INTRODUCTION: Theory and Principles
In 2002 companies will continue to grow and become market leaders only if there ability to examine the companies core competencies by identifying, cultivating, and exploiting these competencies continues now and beyond into the future. Failure to do so could be catastrophic for even the most powerful of companies, not in the short run but over time competitors will get ahead and the technology gap is so significant in core competencies that these corporations will never be able to catch up. That is why as we progress into the 21st century core competencies of a company is what is going to keep the company competitive and ahead of the rest, and on the brink of technological breakthroughs in their specified area. In this new-economy world, where companies compete on the basis of core competencies and relationships, human resources (meaning a skilled and knowledgeable workforce) will emerge as a key source of competitive advantage. Core competencies, by definition, are "knowledge sets and technical skill sets," (Vicere, 2001) which is "the collective learning of the company as a whole" (Prahalad & Hamel, 1990). Thus, core competencies of a company will only get stronger as application or the sharing of ideas and or poaching of personnel enhances them. Just as easily "core competencies can also diminish if they are not being applied or shared within a company relating to Strategic Business Units (SBU)" (Kotler, Armstrong, Brown & Adam, 1998). Strategic alliances between companies is emerging, and this encompasses the merging of two companies core competencies and producing core competence, core products and end products which no other company can rival, thus producing technological breakthroughs which previously seemed impossible.
The goal of core competencies is "to build world leadership in design and development of a particular class of product functionality" (Bradmore, Joy, Kimberley, & Walker, 1997). Having advantages and control over core products is critical for several reasons. A dominant position in core competencies and core products enables a company "to shape the evolution of applications and end markets" (Jain, 2000). Strategic core products born from the evolution of core competencies leads companies to economies of scale and scope. It should be noted that cultivating core competencies does not necessarily mean spending millions and millions on research and development, rather "core competency is: co-ordination of production skills, integrating technologies, organisation of work, delivery of value, communication, involvement and commitment to working across organisational boundaries" (Jain, 2000). In order for a company to be seen with a futuristic outlook and on the brink of technological breakthroughs a company would have to be the leader at each level meaning "1. Core competency, 2. Critical components and 3. End products," (Prahalad & Hamel, 1990) only then can it distinguish itself from it competitors as a market leader.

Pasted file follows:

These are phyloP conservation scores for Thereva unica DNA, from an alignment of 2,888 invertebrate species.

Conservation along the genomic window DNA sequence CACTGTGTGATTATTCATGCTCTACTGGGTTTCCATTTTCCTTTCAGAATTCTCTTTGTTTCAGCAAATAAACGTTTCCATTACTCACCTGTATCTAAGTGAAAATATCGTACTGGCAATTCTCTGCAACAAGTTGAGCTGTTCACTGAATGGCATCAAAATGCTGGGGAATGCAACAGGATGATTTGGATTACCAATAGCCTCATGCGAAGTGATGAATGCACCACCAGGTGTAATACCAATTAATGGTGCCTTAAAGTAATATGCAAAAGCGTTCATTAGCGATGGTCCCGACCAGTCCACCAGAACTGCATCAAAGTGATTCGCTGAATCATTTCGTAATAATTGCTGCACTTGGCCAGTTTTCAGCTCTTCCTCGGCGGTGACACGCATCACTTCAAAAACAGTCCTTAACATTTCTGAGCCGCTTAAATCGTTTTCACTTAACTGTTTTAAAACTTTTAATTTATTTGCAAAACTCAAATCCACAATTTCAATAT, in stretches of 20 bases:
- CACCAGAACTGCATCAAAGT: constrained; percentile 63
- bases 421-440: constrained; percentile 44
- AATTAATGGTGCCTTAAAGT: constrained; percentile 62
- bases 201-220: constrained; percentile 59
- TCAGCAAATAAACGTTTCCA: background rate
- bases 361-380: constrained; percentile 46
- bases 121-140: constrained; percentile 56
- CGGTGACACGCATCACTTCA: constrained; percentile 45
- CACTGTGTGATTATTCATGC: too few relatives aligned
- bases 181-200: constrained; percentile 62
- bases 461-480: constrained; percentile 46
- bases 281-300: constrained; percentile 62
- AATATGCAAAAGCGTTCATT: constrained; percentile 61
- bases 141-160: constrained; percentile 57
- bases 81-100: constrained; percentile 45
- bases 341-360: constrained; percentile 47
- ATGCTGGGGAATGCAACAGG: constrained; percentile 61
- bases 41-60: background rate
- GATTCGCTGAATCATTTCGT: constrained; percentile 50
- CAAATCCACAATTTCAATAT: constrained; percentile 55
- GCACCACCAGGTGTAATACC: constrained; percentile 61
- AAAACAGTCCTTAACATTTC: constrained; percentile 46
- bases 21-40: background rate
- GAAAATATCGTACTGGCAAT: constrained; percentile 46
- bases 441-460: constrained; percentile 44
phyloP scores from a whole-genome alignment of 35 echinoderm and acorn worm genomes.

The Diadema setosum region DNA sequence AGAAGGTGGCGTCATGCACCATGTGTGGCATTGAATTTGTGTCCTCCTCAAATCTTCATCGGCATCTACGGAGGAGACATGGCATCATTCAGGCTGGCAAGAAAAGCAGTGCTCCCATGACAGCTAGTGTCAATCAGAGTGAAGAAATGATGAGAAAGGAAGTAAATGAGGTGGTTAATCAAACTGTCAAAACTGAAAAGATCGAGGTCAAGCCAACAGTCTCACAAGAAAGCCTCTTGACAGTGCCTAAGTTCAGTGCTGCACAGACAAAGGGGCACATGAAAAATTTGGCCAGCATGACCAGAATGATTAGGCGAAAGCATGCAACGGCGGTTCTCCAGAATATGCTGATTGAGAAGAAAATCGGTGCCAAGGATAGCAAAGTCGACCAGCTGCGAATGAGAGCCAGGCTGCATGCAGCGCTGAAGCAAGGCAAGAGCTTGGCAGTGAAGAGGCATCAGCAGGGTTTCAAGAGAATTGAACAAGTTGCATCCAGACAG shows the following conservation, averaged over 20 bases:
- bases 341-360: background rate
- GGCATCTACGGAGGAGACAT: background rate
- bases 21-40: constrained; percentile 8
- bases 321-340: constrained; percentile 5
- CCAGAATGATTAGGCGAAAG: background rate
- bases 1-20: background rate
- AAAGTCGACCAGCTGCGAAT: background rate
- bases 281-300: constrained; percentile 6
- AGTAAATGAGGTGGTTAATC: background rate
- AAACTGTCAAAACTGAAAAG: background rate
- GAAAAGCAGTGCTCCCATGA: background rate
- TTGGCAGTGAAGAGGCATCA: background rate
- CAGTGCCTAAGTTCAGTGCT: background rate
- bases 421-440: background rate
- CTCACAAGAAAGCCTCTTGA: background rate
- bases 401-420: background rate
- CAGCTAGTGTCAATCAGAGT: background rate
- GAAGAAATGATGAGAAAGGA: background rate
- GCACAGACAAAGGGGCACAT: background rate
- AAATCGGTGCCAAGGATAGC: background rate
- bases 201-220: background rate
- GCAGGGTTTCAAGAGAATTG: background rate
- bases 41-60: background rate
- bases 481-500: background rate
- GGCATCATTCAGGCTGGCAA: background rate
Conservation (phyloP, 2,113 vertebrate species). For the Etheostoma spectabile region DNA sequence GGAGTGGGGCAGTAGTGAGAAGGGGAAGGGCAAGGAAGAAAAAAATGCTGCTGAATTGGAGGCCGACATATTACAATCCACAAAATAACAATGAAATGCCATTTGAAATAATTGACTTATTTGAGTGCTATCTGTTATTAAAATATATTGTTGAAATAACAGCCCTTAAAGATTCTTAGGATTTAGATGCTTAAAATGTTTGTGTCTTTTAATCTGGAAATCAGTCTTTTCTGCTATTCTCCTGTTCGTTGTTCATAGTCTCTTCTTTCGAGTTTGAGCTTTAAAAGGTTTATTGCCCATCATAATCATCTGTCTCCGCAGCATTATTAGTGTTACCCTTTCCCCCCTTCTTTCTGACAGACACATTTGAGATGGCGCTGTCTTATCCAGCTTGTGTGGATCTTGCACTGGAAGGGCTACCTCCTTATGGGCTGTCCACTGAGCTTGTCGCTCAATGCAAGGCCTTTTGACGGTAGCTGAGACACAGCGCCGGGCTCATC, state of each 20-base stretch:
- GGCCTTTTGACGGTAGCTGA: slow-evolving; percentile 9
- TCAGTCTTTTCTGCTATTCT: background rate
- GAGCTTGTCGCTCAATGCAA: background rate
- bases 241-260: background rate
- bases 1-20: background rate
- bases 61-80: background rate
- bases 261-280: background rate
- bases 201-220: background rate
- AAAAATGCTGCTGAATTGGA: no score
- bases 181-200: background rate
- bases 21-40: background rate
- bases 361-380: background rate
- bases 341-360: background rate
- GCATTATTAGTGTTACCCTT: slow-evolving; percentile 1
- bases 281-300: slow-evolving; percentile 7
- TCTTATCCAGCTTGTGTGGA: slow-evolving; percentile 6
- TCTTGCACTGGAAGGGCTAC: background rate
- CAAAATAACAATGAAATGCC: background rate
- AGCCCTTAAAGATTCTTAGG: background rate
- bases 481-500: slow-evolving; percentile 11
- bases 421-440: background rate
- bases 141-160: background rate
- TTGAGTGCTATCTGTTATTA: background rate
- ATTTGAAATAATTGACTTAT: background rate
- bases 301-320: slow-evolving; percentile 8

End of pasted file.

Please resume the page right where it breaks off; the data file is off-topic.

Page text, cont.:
CASE STUDY: DAIMLERCHRYSLER
Daimler Chrysler is one of the world's leading automotive, transportation and services companies. Its passenger car brands include "Maybach, Mercedes-Benz, Chrysler, Jeep®, Dodge and smart. Commercial vehicles are produced under the Mercedes-Benz, Freightliner, Sterling, Western Star, Setra, Thomas Built Buses, Orion and American LaFrance brands. With 372,500 employees, Daimler Chrysler achieved revenues of EUR 152.9 billion ($136.1 billion U.S) in 2001" (www.daimlerchrysler.com). Daimler Chrysler today has a global workforce, a global shareholder base, a global brand awareness and a global outlook. Daimler Chrysler's strategy rests on four pillars: Global Presence, Strong Brands, Broad Product Range, and Technology Leadership" (www.daimlerchrysler.com).
Daimler Chrysler has changed a great deal from wide-ranging diversification to fully concentrating on the...